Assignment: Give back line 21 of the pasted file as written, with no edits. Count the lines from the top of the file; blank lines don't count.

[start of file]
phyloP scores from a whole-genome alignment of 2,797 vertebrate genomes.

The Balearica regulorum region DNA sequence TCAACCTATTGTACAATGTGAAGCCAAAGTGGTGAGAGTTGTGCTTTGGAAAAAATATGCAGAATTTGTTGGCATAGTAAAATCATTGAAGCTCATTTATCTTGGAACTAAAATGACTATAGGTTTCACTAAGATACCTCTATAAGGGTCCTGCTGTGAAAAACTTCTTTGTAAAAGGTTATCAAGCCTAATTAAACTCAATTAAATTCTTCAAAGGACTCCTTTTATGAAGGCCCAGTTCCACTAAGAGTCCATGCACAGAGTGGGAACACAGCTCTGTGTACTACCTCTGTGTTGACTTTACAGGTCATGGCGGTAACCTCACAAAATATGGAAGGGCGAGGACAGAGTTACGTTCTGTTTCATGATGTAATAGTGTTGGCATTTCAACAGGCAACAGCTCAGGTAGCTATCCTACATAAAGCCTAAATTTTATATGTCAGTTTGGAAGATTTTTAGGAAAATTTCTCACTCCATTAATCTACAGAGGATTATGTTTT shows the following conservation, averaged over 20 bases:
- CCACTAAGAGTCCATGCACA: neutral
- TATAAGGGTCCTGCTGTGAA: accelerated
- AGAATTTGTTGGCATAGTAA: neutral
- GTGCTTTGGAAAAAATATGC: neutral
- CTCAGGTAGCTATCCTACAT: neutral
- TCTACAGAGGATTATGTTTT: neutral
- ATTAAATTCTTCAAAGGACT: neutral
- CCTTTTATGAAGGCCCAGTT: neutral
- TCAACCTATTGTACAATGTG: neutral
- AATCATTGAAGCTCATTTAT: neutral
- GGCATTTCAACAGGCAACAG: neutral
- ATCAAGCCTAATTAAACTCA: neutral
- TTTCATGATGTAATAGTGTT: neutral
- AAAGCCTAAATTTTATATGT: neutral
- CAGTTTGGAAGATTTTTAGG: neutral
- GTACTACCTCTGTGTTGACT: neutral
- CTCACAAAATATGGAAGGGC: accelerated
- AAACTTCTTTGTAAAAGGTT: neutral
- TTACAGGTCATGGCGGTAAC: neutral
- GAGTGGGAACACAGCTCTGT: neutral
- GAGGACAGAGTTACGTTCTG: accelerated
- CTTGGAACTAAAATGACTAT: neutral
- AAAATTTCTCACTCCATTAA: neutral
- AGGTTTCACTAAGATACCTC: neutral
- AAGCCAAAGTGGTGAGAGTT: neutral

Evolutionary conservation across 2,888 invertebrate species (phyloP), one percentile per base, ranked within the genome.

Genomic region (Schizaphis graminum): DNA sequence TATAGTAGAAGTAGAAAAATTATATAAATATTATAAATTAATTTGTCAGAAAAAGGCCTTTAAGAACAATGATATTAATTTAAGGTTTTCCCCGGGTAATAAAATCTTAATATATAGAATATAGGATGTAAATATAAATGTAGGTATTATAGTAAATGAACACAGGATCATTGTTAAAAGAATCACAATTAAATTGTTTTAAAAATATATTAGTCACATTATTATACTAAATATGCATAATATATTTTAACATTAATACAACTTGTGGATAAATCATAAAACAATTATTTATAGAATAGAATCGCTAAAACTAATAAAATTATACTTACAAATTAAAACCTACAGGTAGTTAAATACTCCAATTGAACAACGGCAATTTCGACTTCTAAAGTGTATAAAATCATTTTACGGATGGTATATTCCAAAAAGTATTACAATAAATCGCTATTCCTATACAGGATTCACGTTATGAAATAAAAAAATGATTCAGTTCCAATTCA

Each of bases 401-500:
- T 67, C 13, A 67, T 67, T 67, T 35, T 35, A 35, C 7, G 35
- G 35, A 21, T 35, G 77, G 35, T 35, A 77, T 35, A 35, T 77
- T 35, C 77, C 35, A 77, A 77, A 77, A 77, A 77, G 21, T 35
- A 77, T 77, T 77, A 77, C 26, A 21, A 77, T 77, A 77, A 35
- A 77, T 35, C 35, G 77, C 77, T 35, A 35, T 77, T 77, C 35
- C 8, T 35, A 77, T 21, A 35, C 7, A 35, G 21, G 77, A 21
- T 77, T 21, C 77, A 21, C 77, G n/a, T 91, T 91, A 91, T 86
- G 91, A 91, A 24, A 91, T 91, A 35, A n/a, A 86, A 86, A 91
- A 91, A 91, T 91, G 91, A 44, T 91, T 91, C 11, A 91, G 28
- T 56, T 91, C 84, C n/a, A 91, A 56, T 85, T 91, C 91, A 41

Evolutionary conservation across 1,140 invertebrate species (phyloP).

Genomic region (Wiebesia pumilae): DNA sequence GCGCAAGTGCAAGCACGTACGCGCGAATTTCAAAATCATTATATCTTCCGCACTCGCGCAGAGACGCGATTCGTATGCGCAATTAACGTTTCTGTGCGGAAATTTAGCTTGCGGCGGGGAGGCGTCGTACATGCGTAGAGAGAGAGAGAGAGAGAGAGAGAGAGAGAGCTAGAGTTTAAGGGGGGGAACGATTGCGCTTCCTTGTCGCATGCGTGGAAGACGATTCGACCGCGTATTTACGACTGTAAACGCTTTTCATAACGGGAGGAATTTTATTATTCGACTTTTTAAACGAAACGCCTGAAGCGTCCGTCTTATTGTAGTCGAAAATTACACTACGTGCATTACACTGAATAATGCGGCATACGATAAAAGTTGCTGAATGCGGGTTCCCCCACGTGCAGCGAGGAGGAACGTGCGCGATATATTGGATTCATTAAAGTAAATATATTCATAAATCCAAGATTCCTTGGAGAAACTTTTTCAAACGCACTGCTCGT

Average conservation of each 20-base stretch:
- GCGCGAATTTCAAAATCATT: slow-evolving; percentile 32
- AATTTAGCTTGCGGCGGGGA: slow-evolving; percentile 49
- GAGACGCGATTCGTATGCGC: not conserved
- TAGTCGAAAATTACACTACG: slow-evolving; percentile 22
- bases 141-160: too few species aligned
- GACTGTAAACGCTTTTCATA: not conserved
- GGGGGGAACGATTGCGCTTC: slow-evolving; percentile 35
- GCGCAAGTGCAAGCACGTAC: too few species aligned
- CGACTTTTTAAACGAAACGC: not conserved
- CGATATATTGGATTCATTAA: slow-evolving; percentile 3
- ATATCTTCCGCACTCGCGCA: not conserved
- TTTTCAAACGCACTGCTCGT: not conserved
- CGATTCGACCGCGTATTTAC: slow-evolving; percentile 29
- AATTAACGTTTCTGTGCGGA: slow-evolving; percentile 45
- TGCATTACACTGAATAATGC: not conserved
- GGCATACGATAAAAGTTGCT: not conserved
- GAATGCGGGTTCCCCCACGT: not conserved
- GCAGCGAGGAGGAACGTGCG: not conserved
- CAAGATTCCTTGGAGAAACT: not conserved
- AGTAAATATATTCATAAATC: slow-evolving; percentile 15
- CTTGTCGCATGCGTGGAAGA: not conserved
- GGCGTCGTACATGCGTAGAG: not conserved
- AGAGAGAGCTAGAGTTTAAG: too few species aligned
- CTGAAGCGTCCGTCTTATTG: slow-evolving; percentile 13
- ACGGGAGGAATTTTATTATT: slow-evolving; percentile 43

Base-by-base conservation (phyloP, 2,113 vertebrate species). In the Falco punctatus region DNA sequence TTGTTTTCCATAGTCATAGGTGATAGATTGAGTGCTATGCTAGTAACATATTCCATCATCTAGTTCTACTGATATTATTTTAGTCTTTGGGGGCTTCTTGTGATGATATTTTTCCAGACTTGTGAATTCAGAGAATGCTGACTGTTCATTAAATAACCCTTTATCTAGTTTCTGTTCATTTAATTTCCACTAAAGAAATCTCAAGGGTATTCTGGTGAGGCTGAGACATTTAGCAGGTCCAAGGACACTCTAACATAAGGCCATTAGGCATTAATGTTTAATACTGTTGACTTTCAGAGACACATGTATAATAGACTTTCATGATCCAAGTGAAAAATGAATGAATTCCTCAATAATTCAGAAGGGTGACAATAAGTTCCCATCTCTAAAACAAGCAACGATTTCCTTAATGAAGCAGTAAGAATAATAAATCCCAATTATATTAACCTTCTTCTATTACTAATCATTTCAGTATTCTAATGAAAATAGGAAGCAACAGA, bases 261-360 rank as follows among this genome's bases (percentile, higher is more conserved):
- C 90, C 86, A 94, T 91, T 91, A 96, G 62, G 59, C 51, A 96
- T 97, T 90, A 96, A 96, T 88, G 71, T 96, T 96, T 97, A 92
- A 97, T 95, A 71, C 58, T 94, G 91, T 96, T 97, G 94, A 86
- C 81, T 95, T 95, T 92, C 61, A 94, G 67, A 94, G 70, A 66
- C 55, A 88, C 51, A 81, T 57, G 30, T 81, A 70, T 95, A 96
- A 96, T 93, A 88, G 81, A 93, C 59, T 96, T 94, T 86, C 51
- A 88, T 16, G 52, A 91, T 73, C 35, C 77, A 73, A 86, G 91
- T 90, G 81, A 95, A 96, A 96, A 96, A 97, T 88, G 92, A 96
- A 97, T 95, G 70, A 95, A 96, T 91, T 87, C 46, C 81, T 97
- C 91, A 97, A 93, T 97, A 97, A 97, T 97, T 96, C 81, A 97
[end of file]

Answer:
- TTACAGGTCATGGCGGTAAC: neutral